Swiss National Science Foundation project:“Who cares? Welfare State and Gender (In)Equality: A Eurasian perspective”
The project “Who cares? Welfare State and Gender (In)Equality: A Eurasian perspective” aims at producing a database on pre-school (0-3/6-year-old) childcare-related policies in selected European and Asian countries since the 1990s to present day. Located between the market and the family, welfare policies “mediate relations among individuals whose lives are woven in a continuous interplay of home, work and society” and thus affect the definition of family and social roles between men and women within families (Daly 2000:2). Investigating childcare policies is of great interest; especially since recent findings have revealed that, in European countries as well as in East Asian countries, the lack of support to help families articulate work and family responsibilities has long term negative impacts on the life-course of mothers (Repo et al. 2020).
It is often assumed, that Asia’s experiences with childcare provisions differ considerably from Europe’s (Zhang and Yeung 2012). However, in both contexts care activities are primarily the responsibility of women (Cook and Dong 2017; Hershatter 2007; Kergoat 2000; Le Goff and Levy 2016; Lewis 2001a; Lewis and West 2017; Zhang and Yeung 2012). If in East Asia family-based social-norms refer to the concept of filial piety (xiaoshun) (Ikels 2004), in European countries care activities are envisioned as civic virtue (Fine 2007). To uncover gender assumptions of childcare-related policies and put them into perspective, one needs to examine in-depth cross-national policies. The purpose of this project is to review the main relevant policy developments over the mentioned period of time in two European countries – Switzerland and the United Kingdom – and in two East Asian countries – China and Singapore.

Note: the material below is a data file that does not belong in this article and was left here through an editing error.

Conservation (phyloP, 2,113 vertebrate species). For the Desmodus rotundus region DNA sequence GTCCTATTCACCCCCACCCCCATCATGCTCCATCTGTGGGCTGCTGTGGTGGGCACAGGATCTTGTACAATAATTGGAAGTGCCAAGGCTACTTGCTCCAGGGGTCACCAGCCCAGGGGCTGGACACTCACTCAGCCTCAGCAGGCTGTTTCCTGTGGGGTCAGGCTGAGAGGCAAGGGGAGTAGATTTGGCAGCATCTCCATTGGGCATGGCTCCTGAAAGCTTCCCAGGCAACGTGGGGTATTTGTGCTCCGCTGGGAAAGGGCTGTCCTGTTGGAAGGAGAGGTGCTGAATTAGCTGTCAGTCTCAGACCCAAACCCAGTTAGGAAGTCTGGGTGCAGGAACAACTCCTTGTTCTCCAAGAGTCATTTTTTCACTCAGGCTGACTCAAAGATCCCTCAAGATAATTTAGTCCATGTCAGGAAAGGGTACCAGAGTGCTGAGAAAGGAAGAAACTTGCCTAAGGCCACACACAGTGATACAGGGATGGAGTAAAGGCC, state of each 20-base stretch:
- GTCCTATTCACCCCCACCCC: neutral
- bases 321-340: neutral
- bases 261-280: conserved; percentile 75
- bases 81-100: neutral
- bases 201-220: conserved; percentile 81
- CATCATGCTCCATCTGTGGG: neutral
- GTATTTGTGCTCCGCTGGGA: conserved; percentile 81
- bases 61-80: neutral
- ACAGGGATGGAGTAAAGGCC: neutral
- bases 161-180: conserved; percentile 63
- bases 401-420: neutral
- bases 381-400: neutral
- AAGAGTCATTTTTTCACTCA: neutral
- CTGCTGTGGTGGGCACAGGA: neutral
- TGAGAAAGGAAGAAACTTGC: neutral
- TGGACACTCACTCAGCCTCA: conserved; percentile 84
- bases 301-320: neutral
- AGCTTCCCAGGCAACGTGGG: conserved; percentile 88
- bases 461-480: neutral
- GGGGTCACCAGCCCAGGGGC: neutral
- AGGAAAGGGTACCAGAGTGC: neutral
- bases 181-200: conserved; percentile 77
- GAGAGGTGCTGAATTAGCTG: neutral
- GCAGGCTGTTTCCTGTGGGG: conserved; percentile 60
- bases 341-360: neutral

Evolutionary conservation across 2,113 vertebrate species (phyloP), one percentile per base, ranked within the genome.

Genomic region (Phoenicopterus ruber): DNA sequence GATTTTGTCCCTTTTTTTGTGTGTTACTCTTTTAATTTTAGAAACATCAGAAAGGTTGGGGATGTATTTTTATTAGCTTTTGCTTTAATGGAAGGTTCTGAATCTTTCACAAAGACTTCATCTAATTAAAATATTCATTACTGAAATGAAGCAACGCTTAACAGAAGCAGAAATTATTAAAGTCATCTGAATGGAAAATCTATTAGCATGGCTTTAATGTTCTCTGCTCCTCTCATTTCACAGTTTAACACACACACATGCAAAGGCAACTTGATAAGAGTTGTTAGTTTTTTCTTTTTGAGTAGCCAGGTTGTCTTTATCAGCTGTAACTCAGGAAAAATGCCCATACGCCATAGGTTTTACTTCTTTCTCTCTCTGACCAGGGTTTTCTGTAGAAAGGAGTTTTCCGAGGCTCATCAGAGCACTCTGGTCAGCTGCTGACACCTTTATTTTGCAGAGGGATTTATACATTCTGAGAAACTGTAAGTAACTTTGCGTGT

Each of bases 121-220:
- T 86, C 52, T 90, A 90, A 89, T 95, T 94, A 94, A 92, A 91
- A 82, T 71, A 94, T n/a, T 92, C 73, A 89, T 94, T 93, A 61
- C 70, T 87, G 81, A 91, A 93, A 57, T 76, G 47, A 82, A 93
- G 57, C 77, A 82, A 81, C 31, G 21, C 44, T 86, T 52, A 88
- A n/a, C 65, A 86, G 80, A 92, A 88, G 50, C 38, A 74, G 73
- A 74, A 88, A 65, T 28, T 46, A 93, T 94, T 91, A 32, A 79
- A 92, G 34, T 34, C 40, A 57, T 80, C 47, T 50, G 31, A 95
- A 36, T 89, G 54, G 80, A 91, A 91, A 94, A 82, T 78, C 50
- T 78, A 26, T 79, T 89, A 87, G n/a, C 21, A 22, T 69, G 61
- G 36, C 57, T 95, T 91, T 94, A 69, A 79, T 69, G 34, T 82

The questions underlying the database are: What patterns of public support for childcare have been implemented in the four countries? What assumptions underpin childcare-related policies? How have they changed over time? What are the similarities and the distinctive features in the politics of care between these four countries?
The methodology used will rely on the pioneering work of Mary Daly and Mireia Borrell-Porta of the Department of Social Policy and Intervention, at the University of Oxford, who built the first UK family policy database . The extensive review of the literature and sources will focus on three policy sets: childcare services, parental leave and income transfers. Three questions will frame the typology: Who cares?, Where is care provided?, Who pays? (Jenson 1997). The database will provide standardized information on preschool childcare policies and it will constitute a unique source of information on European and Asian childcare policies. It will be a public resource at the disposal of the scientific community, via FORSbase , and it will contribute to understand the transformation of childcare policies in a transnational perspective. This explorative research is a necessary step to reveal how both family’s and welfare state’s actions intersect.
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